Beelzebab at The Hope and Ruin is an institution, it’s as integral to the city as dodgy penny pushers and seagulls nicking your chips.
With the kitchen approaching its sixth birthday it is fair to say that dropping kraut all over your jeans, cramming handful after handful of The Pengest Poppers into your mouth and chinning a Red Stripe whilst listening to Fugzai is now basically a Brighton human right.
Becoming part of one of, if not the, first fully-vegan venues in the city and establishing itself as a cornerstone of the community was never in the original plan, according to big bossman and self-titled Supreme Overlord of Beelzebab, Luke Kosta Semlekan-Tansey, who simply set out to make the kind of food he wanted to be able to eat and little else.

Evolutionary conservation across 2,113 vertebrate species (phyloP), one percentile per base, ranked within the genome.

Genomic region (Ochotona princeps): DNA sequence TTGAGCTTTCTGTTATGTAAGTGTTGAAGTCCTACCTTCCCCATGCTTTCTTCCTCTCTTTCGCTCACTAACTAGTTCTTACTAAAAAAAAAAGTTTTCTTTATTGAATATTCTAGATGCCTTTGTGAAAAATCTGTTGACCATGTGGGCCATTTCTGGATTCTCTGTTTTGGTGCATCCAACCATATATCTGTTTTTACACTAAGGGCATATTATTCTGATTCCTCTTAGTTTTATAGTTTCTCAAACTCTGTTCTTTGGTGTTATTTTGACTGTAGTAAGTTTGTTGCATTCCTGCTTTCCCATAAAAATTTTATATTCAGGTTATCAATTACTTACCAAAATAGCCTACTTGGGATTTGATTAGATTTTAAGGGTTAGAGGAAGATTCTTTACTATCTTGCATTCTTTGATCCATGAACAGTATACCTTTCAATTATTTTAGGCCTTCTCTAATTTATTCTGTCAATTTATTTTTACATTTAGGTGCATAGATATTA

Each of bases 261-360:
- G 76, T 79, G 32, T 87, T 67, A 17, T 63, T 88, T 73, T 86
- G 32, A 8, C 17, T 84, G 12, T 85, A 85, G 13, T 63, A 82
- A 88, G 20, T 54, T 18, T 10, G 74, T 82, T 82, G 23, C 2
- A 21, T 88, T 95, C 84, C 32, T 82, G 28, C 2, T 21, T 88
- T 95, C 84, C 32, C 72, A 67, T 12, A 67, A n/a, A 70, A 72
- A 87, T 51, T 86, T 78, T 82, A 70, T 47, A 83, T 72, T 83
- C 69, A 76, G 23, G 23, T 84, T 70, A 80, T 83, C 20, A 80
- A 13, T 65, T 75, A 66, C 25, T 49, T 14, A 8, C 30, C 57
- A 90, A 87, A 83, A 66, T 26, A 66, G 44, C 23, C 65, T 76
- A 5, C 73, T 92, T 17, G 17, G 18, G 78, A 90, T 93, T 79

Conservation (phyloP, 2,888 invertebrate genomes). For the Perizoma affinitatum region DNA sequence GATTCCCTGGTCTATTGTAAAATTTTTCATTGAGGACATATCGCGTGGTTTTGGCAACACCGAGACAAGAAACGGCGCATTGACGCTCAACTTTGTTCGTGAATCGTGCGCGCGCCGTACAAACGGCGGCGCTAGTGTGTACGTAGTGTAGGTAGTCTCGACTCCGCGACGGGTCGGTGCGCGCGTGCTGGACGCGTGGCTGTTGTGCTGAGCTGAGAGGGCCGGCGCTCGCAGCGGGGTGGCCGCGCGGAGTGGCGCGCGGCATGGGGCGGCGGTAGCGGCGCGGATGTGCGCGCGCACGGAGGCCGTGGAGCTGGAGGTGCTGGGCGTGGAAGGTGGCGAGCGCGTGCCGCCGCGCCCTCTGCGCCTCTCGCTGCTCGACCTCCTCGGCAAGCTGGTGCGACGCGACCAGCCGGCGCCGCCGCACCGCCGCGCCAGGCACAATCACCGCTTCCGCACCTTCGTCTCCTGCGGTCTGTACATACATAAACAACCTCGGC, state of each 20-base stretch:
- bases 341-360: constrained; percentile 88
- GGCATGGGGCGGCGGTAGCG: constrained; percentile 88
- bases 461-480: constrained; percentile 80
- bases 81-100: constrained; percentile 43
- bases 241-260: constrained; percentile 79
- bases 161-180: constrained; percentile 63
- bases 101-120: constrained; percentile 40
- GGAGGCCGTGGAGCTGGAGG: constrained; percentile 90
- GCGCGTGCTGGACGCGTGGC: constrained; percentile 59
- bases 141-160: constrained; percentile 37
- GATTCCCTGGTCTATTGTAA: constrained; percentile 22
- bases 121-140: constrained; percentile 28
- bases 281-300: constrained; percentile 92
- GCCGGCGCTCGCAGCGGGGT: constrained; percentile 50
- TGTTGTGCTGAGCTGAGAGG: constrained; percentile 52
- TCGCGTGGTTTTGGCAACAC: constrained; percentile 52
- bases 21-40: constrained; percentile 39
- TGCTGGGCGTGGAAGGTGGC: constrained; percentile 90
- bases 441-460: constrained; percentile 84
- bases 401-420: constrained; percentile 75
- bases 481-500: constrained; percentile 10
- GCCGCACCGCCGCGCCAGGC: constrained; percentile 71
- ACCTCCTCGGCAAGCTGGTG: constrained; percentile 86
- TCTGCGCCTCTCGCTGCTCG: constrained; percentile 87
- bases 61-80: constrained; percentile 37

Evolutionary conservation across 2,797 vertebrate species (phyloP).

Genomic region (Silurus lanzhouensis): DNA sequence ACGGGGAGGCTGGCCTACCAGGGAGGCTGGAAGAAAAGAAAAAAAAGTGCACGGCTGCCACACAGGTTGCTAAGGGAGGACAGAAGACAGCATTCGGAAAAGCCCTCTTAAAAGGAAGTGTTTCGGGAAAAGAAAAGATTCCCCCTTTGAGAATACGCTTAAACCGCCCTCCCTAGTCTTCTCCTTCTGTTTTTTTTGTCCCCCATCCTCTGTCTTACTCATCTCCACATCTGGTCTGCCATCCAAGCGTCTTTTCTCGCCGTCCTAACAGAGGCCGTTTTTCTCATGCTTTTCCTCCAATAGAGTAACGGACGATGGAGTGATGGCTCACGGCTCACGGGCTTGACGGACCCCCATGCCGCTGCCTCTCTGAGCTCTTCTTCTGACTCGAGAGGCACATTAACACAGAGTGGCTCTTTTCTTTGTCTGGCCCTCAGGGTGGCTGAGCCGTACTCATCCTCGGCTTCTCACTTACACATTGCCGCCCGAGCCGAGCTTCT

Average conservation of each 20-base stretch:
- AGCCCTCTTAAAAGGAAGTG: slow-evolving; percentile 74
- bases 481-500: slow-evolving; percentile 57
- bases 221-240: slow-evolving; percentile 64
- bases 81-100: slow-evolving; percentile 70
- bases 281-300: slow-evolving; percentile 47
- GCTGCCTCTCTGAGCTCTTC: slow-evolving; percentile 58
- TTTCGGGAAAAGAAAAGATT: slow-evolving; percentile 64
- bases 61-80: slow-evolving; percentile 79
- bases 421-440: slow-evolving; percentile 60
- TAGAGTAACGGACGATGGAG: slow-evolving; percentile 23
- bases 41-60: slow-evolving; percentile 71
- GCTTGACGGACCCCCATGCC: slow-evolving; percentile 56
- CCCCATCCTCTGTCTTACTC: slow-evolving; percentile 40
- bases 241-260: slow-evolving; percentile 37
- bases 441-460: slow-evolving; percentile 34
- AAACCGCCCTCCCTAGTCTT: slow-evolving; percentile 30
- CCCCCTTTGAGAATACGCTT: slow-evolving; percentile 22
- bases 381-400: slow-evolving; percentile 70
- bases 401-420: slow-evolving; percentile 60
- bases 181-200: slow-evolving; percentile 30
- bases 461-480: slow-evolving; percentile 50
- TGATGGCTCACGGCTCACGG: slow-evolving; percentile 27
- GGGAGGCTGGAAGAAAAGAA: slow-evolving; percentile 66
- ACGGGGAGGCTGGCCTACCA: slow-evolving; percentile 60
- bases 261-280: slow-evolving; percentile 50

“I came up with the initial idea after trying this vegan kebab out in Berlin a couple of times and wanted to create something similar. But also, the kitchen and the venue itself was very punk, all very anti-establishment whilst still making this incredible food,” said Luke.
Given the special place Beelzebab now holds in the hearts of many, it would appear that a fair few others share his taste.
“I feel as though people – specifically vegans and vegetarians – are increasingly open to searching out and trying new things and there are so many unique things down here that you think like, why would these people go to a chain that they have already been to. Things like the monthly specials not only keep people interested, but they keep us on our toes, that keep us pushing things forward.”